Research Summary

The Fallon lab studies two major areas: 1) Developing a novel therapy for Duchenne Muscular Dystrophy (DMD). 2) Learning and memory, with a focus on Fragile X Syndrome and autism.


Muscular Dystrophy

We are developing a novel therapy for DMD. One of the most promising avenues for treating this disease is the upregulation of utrophin, an autosomal homolog of the gene (dystrophin) that is mutated in DMD. We have shown that the extracellular matrix protein biglycan can be systemically delivered to dystrophin negative mice where it upregulates utrophin, counters dystrophic pathology and improves muscle function. We are currently manufacturing biglycan in a form that can be used in humans and are determining its pharmacological and toxicological profile. Our goal is to test the efficacy biglycan for treating muscular dystrophy in patients affected by DMD. Our lab is also investigating the mechanism of biglycan action. Current projects include determining: 1) the signaling pathways by which biglycan upregulates utrophin; and 2) the role of biglycan in orchestrating the assembly of the utrophin/dystrophin protein complex.










Systemically delivered recombinant human biglycan (rhBGN) counters dystrophic pathology in mdx mice


Learning and Memory: Fragile X Syndrome

In the second area we study how experience shapes neural circuitry. This process is fundamental to learning, memory and forging effective communication between self and the outside world. Our focus is on Fragile X syndrome, which is both the most prevalent inherited mental retardation and the most common single gene cause of autism (or Autism Spectrum Disorders; ASD). Recent evidence indicates that the behavioral parallels between FXS and autism reflect shared cellular mechanisms: both conditions are disorders of synaptic plasticity. In both diseases it is likely that there is failure of appropriate sculpting of neural circuitry in response to environment/experience. We have discovered a novel structure, the Fragile X Granule (FXG) that is expressed presynaptically. Intriguingly, FXGs are circuit selective and developmentally regulated. The distribution and timing of these granules correlates remarkably well with circuits known to be affected in autism – such as prefrontal cortex, cerbellum and limbic system. Our working hypothesis is that FXGs are involved in presynaptic plasticity and axonal pruning. Current projects in the lab include the selective manipulation of presynaptic FMRP/FXGs using Cre-lox methodology in vivo and compartmentalized cultures where we can isolate axonal fractions. Our goals are: 1) To identify the RNA cargo of FXGs; 2) To determine the protein composition of FXGs; 3) To demonstrate the function of FXGs in synaptic plasticity.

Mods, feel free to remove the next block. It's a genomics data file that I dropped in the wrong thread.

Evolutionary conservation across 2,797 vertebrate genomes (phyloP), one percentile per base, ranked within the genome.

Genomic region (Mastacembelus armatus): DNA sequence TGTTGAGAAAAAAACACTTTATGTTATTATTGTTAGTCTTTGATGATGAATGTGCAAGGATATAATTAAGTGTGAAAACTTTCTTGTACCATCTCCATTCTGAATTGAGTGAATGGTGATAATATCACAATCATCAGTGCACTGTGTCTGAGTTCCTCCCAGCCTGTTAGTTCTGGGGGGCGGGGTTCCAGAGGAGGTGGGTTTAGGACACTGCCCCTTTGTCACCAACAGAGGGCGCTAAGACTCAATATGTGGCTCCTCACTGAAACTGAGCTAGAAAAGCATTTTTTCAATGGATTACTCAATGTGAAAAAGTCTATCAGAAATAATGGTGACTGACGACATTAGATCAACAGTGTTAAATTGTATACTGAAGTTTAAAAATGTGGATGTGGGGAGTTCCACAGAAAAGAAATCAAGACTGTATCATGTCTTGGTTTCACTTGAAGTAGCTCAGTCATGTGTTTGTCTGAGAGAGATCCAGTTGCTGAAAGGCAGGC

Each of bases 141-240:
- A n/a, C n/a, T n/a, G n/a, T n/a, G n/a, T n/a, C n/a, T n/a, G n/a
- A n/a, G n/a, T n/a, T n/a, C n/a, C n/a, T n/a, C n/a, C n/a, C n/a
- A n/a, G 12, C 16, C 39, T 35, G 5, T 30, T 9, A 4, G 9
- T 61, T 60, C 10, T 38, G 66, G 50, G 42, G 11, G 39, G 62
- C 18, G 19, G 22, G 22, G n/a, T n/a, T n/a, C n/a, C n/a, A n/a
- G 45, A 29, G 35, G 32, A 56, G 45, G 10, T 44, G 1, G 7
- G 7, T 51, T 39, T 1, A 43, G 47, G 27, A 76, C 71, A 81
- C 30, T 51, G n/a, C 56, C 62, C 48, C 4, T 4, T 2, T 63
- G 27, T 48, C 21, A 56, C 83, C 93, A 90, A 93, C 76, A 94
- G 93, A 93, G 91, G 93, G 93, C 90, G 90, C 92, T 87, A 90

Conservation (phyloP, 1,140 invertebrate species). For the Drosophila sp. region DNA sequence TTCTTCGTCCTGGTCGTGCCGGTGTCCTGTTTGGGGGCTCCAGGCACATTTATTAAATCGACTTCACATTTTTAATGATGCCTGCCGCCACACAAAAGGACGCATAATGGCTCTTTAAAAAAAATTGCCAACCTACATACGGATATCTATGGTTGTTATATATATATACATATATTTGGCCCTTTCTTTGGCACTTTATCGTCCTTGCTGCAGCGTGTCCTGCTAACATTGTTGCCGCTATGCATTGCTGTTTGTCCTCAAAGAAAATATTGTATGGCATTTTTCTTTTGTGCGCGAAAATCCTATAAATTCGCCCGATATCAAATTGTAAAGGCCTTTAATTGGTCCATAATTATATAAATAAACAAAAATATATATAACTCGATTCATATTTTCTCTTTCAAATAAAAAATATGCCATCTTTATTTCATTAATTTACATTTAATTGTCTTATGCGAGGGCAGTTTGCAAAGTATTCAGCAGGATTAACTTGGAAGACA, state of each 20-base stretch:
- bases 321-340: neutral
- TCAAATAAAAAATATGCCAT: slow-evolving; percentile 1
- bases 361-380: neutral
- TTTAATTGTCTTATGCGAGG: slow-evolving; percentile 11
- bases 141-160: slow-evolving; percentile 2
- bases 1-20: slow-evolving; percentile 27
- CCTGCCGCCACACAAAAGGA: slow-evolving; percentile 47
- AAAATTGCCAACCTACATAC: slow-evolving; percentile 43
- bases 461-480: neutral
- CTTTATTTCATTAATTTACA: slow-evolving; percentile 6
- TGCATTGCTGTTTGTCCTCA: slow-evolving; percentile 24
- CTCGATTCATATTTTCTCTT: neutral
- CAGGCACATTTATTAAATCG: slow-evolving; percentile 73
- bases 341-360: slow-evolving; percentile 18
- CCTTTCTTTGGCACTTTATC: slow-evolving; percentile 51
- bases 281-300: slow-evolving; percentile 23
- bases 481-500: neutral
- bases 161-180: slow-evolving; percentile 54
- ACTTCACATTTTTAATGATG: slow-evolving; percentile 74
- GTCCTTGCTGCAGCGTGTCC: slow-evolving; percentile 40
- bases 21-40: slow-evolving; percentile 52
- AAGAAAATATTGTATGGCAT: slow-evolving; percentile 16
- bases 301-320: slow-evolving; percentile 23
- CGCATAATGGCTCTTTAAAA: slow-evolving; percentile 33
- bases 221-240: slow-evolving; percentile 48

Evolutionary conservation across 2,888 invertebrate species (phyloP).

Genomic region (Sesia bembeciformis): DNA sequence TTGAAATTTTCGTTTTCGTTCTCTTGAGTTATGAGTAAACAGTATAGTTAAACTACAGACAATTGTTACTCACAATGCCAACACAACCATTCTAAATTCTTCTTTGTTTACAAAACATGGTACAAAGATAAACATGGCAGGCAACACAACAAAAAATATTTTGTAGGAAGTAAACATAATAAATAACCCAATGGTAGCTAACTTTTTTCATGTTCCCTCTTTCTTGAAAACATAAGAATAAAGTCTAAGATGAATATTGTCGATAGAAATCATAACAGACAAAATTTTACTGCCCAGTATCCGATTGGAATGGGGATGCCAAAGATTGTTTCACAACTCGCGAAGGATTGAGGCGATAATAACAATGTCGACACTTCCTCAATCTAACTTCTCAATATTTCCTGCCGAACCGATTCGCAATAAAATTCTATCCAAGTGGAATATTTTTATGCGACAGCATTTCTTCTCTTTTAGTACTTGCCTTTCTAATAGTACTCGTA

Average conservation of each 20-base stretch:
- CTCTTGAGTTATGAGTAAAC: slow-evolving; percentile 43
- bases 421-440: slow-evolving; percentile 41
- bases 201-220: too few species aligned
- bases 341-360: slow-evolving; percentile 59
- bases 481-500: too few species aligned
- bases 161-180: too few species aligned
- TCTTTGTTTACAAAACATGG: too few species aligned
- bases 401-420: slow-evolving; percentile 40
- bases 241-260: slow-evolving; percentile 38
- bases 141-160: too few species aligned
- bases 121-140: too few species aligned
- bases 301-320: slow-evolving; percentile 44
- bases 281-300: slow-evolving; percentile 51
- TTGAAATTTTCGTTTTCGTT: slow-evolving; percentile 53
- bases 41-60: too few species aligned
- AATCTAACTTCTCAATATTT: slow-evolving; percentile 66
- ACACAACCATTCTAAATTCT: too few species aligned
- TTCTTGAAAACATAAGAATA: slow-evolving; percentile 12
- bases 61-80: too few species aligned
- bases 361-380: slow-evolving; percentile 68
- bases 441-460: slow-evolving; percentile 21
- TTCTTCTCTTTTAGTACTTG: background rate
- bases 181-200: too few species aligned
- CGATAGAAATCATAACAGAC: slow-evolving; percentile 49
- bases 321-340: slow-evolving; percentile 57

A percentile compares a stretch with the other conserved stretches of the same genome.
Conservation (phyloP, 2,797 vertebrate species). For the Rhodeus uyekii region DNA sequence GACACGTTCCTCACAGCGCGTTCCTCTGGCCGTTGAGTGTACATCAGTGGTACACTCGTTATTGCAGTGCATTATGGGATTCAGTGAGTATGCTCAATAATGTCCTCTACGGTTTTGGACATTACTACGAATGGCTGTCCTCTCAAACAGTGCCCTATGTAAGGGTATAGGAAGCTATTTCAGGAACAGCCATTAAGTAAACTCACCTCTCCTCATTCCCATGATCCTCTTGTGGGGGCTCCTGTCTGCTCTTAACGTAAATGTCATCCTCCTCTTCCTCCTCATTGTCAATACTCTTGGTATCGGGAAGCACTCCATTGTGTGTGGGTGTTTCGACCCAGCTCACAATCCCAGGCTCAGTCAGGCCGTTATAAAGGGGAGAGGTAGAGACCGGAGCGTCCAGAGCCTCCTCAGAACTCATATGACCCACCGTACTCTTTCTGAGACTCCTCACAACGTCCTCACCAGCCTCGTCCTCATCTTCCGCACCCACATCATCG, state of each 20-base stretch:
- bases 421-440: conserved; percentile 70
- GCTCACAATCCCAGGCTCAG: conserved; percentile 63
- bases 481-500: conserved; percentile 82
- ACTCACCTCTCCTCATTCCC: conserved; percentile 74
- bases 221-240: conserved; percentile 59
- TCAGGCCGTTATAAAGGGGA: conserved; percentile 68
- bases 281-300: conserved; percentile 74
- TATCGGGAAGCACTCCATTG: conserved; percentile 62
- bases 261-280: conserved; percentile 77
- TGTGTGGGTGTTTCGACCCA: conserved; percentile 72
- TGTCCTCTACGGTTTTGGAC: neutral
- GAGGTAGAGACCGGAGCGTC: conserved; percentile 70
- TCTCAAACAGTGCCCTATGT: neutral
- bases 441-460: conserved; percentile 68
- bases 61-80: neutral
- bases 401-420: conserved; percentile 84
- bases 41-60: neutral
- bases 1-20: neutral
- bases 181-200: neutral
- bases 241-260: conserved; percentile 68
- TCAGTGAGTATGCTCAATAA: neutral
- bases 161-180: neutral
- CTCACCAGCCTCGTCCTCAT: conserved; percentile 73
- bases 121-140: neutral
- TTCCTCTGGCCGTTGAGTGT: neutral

Fragile X granules in the hippocampus